I Want a Bat Mitzvah at the Kotel!

by Doris Schyman

On October 24th, Rosh Chodesh Cheshvan, 12-year-old Sasha Lutt of Beer Sheva read from a Torah, completing the first ever full bat mitzvah at the Western Wall in Jerusalem. Irina Lutt, the proud mother who moved to Israel from Russia when Sasha was just a baby, looked on and supported her daughter during the ceremony.

After Women of the Wall’s Torah was banned at the entrance to the public holy site, an alternate scroll, a tiny, 200-year-old Torah, was brought into the Western Wall, under the radar of the authorities. This 28-centimeter Torah belongs to John and Noeleen Cohen of London and is certified Kosher by an Orthodox Sofer Stam. Mr. Cohen’s great-grandfather carried this Torah with him from Lithuania to South Africa in 1880. He loaned the family heirloom to Women of the Wall. Cohen said, “The purpose of a Torah scroll is to be read and I can think of no better place for the Scroll to be on Rosh Chodesh Cheshvan than at the Kotel, in the women’s section, being read by women who want and have every right to read Torah at the Wall and, in my view, at every other place that a man can read Torah.”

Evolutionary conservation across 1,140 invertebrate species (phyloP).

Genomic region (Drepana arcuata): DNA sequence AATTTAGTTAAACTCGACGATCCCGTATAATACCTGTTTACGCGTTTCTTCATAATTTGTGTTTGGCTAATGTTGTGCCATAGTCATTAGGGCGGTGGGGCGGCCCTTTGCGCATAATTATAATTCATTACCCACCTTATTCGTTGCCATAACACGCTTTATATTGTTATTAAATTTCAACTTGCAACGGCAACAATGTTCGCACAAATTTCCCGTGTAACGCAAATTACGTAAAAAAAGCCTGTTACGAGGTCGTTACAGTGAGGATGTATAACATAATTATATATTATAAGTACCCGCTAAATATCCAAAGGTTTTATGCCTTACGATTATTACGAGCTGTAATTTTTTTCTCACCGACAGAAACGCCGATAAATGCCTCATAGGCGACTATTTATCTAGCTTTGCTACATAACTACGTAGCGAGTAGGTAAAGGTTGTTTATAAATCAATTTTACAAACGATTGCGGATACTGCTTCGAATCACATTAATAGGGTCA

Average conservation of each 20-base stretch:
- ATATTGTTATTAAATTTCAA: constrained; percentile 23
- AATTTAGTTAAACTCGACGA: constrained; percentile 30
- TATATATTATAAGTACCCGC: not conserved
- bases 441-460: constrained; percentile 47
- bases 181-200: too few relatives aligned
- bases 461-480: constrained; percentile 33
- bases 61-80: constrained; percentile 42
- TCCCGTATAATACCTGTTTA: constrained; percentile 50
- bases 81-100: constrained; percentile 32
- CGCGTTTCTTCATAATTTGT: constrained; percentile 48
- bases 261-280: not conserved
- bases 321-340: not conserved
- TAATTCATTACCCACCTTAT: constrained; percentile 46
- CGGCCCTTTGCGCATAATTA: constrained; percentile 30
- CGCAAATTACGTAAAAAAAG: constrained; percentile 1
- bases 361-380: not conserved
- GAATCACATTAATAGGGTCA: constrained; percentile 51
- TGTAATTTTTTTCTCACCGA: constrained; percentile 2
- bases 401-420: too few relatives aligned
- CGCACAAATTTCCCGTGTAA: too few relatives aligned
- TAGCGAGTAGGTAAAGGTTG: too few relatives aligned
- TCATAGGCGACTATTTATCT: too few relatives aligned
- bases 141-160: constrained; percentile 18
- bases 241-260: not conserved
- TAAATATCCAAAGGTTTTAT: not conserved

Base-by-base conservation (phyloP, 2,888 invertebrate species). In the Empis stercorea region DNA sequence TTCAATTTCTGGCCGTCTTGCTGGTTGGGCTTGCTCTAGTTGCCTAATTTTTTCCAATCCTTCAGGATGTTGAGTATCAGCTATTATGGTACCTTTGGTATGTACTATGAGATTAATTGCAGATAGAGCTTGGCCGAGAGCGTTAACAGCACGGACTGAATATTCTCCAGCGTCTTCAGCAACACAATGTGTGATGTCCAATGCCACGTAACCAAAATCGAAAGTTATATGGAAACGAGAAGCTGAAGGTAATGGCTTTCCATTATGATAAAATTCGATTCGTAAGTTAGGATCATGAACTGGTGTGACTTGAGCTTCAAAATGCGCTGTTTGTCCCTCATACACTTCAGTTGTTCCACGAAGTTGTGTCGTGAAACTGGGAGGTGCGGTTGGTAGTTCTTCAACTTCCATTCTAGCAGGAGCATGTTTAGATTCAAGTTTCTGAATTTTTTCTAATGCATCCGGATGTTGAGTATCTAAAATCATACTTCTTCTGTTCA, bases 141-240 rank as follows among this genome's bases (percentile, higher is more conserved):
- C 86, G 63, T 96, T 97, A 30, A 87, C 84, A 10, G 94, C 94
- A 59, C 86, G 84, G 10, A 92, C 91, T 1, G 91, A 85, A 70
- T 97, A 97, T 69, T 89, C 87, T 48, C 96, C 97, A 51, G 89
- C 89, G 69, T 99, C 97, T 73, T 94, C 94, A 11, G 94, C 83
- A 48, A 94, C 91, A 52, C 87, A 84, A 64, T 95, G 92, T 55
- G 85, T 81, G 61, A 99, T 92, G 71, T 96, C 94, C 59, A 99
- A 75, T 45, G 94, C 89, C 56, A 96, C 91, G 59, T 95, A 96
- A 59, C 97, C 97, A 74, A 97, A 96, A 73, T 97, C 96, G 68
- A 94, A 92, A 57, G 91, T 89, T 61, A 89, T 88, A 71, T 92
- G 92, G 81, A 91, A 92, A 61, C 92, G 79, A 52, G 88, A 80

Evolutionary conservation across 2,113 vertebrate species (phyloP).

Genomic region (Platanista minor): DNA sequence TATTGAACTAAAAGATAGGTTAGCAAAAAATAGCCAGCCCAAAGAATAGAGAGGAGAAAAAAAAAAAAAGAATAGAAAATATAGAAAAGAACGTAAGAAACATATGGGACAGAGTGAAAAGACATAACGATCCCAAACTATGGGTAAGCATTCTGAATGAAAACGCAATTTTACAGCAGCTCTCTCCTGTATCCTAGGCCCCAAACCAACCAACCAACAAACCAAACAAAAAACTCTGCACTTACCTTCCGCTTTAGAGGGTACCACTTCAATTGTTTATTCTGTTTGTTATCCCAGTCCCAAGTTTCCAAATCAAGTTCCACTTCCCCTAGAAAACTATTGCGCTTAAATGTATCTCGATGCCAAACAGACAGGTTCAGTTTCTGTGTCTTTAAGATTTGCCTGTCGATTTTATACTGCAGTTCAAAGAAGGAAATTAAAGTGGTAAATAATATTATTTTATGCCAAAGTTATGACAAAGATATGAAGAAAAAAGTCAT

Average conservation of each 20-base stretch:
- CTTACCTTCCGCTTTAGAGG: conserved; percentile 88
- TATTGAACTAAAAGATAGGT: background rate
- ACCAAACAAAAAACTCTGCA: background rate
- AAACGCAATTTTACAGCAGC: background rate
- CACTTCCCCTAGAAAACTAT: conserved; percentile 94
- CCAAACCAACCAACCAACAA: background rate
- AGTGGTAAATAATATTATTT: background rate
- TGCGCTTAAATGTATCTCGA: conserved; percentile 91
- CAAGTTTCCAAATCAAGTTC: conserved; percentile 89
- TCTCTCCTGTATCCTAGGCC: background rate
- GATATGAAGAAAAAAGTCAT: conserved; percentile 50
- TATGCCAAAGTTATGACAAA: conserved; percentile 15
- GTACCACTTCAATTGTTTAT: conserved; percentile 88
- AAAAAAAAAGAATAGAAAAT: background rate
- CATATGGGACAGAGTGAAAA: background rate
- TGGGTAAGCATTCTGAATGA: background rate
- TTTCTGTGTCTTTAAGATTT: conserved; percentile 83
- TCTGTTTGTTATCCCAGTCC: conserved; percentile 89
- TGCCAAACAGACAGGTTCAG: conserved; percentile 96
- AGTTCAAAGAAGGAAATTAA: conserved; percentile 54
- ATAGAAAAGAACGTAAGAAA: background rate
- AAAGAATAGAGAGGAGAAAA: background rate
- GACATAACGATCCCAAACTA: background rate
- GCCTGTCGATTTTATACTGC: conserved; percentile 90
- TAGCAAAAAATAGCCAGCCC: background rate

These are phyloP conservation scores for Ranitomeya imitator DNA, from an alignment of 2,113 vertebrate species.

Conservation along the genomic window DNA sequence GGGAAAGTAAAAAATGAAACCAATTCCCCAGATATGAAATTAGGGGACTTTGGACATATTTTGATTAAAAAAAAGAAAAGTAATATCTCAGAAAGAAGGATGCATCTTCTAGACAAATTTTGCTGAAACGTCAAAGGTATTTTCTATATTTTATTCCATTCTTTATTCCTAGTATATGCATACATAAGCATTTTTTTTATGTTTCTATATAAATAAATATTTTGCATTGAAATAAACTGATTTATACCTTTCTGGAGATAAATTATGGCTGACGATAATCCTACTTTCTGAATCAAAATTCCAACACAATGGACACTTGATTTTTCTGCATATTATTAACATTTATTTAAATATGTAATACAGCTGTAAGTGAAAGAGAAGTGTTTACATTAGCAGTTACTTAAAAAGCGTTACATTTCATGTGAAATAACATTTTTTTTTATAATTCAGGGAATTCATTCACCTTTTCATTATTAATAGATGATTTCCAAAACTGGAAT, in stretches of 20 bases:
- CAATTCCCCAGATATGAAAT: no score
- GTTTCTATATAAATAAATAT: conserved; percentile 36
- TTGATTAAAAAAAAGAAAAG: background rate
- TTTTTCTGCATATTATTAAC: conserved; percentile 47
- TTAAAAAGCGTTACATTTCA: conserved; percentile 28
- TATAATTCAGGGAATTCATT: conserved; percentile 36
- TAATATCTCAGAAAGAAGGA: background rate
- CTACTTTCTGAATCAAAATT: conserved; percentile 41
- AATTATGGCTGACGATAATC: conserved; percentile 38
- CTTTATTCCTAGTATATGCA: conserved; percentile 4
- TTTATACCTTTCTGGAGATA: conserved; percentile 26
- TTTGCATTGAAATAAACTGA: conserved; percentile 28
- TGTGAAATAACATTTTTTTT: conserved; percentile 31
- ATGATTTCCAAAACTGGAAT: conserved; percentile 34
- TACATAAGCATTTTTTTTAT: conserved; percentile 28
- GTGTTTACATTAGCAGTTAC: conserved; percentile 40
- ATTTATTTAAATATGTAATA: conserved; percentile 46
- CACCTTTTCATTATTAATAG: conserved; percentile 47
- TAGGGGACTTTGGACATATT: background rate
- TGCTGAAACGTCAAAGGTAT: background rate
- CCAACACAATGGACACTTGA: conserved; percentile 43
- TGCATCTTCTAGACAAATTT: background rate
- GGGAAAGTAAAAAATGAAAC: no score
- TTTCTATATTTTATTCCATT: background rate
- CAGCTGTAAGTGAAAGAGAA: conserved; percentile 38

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A Woman's Place is in the House and the Senate

100 Women in Congress: When Underrepresentation Marks a Milestone

This post originally appeared on RACblog.

The end of the 113th Congress will mark a milestone for women in politics: for the first time in history, 100 women are serving together in Congress. Since Democrat Alma Adams (NC-12) was sworn in on Wednesday (replacing Mel Watt who left Congress to the run the Federal Housing Finance Agency), the 113th Congress is closing out with 20 women Senators and 80 women Representatives, up from the 79 who served for most of the term.

In the 114th Congress, the number of women Senators will remain at 20, possibility rising to 21 should incumbent Mary Landrieu (D-LA) win her runoff in Louisiana, and anywhere from 81 to 85 women will serve in the House, depending on the outcome of races still too close to call. Read more…

Voices of WRJ: Chayei Sarah